Thompson also agreed with Letts that the vote should come from the residents, but he noted that a few things need to be worked out, which will take some time.
Mary Carol Durange, commissioner vice president, suggested that the commissioners look at other town’s charters and see what they like in those documents as a way to help guide them. Thompson added that the residents should have input, as well.
Pumpaly said if the commissioners want to move forward with the idea of residents voting for a mayor, a resolution needs to be created to begin the process. Alternatively, the board could go the route of letting the residents decide or create another group to look at the charter.
Capano asked Pumpaly to write a resolution, just in case. After the meeting, Capano said this issue needs to be figured out by January because a resolution would need to be created and then put on the ballot for the next town election so residents can decide if they’d like a mayoral race or if they’d like to keep the voting process for the commissioner president.
The commissioners also tackled remote attendance at last week’s meeting, a policy the town does not have in its charter.
The Maryland Municipal League is encouraging the town to create a policy about remote attendance, Capano said, adding that the board should think about how many times someone can call in to a meeting and what method people can use to call in.
Letts said he is not in favor of remote attendance because if he goes on vacation, he does not want to be bothered, but Capano said it would only apply to situations such as if a person on the board is called out for work.
Ken Confalone, a former commissioner, said the board should keep a few things in mind when it comes to remote attendance such as how many people can call in during a meeting and if town residents will also be allowed to call in and participate.
Thompson noted that there’s an area in Baltimore that allows people to Skype in, which has increased attendance. Capano said she is in favor of that, noting that county meetings are uploaded to YouTube.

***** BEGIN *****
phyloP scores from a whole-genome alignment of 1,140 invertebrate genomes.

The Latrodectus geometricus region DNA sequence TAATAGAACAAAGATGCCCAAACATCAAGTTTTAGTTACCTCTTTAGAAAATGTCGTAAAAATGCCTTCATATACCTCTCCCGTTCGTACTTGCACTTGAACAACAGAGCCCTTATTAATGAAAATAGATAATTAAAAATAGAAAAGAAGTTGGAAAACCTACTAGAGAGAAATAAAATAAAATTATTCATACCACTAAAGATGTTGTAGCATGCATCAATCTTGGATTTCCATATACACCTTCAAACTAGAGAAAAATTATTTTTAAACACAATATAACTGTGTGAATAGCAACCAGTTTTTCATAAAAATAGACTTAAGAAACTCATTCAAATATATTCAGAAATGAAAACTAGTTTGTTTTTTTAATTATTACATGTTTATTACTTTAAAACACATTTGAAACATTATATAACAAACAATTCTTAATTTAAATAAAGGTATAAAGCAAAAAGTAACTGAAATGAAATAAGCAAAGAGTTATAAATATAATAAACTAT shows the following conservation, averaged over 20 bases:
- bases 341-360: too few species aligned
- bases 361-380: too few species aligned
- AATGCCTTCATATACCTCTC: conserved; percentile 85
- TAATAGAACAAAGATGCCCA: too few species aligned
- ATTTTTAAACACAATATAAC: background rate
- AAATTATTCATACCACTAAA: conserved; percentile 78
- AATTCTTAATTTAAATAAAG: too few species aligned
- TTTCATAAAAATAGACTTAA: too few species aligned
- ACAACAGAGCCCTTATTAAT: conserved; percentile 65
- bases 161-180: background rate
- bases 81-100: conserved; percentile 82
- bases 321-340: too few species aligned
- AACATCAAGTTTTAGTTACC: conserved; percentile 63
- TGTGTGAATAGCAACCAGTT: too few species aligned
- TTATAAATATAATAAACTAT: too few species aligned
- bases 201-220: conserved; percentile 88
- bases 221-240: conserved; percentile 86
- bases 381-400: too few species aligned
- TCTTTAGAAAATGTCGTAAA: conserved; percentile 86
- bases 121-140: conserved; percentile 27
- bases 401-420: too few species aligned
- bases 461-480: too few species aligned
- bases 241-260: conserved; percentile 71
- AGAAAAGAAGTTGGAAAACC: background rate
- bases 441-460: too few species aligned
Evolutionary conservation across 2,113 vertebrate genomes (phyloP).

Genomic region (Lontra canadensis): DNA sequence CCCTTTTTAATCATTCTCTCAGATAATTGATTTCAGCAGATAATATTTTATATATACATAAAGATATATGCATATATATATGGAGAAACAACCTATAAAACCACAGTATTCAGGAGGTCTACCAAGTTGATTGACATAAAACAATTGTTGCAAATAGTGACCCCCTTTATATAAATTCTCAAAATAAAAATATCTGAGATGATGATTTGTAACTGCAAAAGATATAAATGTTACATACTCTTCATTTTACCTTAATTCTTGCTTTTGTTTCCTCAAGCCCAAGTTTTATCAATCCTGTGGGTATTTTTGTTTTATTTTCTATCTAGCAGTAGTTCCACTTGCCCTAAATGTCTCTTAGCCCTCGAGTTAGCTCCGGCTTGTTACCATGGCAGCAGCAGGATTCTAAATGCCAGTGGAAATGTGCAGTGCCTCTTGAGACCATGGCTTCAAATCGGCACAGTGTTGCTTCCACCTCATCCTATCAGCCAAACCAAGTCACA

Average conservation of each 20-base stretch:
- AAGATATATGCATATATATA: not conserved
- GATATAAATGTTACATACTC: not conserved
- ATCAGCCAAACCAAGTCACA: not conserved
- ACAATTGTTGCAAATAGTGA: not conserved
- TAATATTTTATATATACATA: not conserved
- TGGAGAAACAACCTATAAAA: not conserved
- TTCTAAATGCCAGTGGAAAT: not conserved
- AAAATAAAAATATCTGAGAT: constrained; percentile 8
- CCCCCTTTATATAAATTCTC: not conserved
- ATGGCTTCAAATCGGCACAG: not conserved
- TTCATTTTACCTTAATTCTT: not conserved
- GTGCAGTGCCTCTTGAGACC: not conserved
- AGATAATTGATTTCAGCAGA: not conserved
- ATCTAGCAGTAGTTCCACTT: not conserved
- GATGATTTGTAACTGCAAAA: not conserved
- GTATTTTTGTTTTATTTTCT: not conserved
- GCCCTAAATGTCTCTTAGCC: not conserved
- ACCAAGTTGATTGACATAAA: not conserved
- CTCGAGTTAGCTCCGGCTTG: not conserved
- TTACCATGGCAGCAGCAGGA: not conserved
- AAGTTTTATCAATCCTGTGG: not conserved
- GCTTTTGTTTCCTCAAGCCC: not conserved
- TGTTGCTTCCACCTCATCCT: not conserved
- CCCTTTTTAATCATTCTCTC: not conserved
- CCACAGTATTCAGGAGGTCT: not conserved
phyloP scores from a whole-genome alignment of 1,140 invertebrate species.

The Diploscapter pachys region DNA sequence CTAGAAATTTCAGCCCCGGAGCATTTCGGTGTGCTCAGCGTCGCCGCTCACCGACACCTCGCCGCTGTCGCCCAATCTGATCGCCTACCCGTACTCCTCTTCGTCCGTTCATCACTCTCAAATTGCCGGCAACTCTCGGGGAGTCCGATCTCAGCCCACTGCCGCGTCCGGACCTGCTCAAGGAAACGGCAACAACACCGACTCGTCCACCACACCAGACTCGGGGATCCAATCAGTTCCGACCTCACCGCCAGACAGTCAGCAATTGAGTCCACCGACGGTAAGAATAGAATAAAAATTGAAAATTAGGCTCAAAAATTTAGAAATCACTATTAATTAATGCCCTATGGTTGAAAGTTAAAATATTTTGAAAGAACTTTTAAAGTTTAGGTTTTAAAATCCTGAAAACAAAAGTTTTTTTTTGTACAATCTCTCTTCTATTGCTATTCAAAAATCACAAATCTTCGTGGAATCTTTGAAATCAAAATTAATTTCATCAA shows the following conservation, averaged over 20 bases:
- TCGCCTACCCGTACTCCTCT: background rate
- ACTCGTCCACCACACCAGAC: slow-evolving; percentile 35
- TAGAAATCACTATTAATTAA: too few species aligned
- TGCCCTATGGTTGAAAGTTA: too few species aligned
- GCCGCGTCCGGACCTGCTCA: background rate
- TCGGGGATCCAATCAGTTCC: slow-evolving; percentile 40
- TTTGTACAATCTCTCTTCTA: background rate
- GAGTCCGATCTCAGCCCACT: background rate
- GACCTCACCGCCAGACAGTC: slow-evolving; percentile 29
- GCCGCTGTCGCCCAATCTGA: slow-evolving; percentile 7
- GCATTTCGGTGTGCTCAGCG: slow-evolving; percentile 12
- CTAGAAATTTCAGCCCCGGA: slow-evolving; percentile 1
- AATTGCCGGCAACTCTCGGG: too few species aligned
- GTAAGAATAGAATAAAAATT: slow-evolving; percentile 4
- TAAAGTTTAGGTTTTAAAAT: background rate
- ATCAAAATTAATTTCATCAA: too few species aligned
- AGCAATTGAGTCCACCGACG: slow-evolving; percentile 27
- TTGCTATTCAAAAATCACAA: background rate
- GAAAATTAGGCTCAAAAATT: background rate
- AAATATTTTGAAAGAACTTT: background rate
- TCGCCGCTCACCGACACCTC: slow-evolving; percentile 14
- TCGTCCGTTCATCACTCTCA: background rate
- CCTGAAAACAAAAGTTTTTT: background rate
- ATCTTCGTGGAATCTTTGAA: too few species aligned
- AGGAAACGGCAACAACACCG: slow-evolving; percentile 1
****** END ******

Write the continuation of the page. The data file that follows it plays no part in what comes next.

Finally, the town commissioners discussed changing from two legislative meetings a month to one legislative meeting and one workshop meeting a month.
Capano said the working meetings would allow the board to focus on discussing certain items that could then be considered during a legislative meeting.
Thompson said he is in favor of the idea of workshop meetings, but said they should be held as needed for cer tain items.
“I like the idea of a working meeting, but I don’t want it to be a time sink,” he noted.
Thompson said he does like that the town has two legislative meetings a month, since it allows the board to vote when needed and also allows the public two chances to speak.
Letts noted that a workshop meeting does not allow the public to speak, and only allows the commissioners to come together and speak, while the public watches.
Durange said she would like to attend another town’s workshop meeting to see how other boards conduct their workshops.
Capano said she will reach out to Perr yville Mayor Jim Eberhardt to see when the town is holding its next workshop meeting so the board can attend if they want. Perryville holds one legislative meeting and one workshop meeting a month.